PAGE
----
Reflection for Sunday – December 31, 2023
Readings: Sirach 3: 2-6, 12-14; Colossians 3: 12-21; Luke 2: 22-40
Preacher: Sr. Barbara Moore
In Jesus’ day, the concept of family was in many ways more expansive than it is today. Often families lived close to or with each other; loyalty and roots were deep.
Betrothals (engagements) and wedding feasts were carefully planned and joined families together. John’s Gospel shares with us the joy and problems of the wedding feast at Cana, and Jesus often used a wedding banquet as a symbol for the Kingdom of Heaven. Weddings also appear in his parables.
But we do not have any mention about the wedding of Mary and Joseph after Joseph’s encounter with the Angel. Does that seem strange or was Joseph making efforts to keep Mary’s pregnancy very quiet to protect her? Matthew tells us that, “Joseph took her as his wife.” They appear to be a small family of three but an extended family of many. Our Gospel this weekend shares the story of the family fulfilling their obligations as parents of a Jewish son.
Think of the burden they faced both economically and effort wise, to make the trip to Jerusalem, and to stay as the text says, “until they had fulfilled all the prescriptions of the Lord.” Just the size of Jerusalem and the Temple itself must have been a unique experience and rather overwhelming. The text also tells us that their roots after this ritual, were to be in Galilee in the town of Nazareth. As you may remember a town that was not deeply admired. “Can anything good come from Nazareth?”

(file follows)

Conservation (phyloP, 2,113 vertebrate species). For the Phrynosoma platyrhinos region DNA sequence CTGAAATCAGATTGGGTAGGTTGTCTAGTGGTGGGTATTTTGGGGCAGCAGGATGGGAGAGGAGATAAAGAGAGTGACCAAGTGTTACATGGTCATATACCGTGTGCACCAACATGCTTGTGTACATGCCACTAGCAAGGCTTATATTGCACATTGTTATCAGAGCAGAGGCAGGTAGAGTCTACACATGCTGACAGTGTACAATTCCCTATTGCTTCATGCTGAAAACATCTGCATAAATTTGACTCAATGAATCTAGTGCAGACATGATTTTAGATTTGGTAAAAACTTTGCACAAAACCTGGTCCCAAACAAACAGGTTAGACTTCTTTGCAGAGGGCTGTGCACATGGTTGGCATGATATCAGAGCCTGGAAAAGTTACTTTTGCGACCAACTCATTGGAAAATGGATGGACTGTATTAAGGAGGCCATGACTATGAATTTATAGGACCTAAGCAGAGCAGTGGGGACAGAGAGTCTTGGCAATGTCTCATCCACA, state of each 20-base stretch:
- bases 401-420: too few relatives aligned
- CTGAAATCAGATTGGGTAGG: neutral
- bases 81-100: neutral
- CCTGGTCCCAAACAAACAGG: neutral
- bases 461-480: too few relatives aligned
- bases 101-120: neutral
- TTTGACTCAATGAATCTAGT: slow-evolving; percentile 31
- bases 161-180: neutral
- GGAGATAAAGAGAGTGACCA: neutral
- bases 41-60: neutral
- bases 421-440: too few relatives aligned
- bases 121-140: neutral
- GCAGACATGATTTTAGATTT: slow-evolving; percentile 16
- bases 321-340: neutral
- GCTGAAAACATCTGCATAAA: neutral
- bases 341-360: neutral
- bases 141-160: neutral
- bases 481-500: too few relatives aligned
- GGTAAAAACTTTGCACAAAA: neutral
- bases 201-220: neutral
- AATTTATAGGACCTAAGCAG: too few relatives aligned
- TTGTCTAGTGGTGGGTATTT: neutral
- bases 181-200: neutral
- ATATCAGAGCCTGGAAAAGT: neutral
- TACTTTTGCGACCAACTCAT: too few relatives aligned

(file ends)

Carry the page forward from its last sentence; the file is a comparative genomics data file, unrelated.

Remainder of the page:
But it is two older people Luke introduces today who speak about the role of this child and his destiny. Simeon and Anna had a great deal to share. Most of us, when we were baptized have no memory about the event. It usually was done on a Sunday afternoon. Our parents asked members of their families to be our godparents. But there was no one there to state what we were destined to be. There were hopes and joy to be sure, but the future was unknown.
Through the words of Simeon and Anna, Luke shares with us what his community already knew and believed. This child, Simeon says, “is destined for the fall and rise of many in Israel…” Luke’s community knew this was true. They were living it. Mary was forewarned of heartache and suffering, and Luke’s community, sometime in the ‘70s, also knew the truth of this statement. Simeon proclaims that the child would be a “light to the gentiles” and Luke’s community and Luke’s Gospel were focused on the Gentiles who were a growing presence in the new Christian community.
Simeon’s wisdom is enhanced by the presence and words of the prophetess Anna. She “came forward and spoke about the child to all were awaiting the redemption of Israel.” Her family is named which indicates her status.
Families these days also have high hopes for their children. But when we think about the Middle East, we know that, so many suffer awaiting the release of their family members who are hostages. Parents see the starvation of their children and the effects on their families of civil wars, droughts. and conflicts.
Our families are very different today from Jesus’ day but many are so similar in their commitment to one another and the healing they can offer in the midst of their sufferings. Often the older voices of grandparents and friends walk with the parents in raising and support of their children.
Returning to Nazareth, Joseph, Mary, and Jesus joined their extended family. They assumed their daily lives and we are told in the Gospel that the child grew in “age and wisdom.”
This Sunday and this feast offer us a wonderful gift—to thank God for the many positive gifts our families have given us; to forgive our and their weaknesses; and to support the families around us as we assist others guiding their children to grow in “age and wisdom.”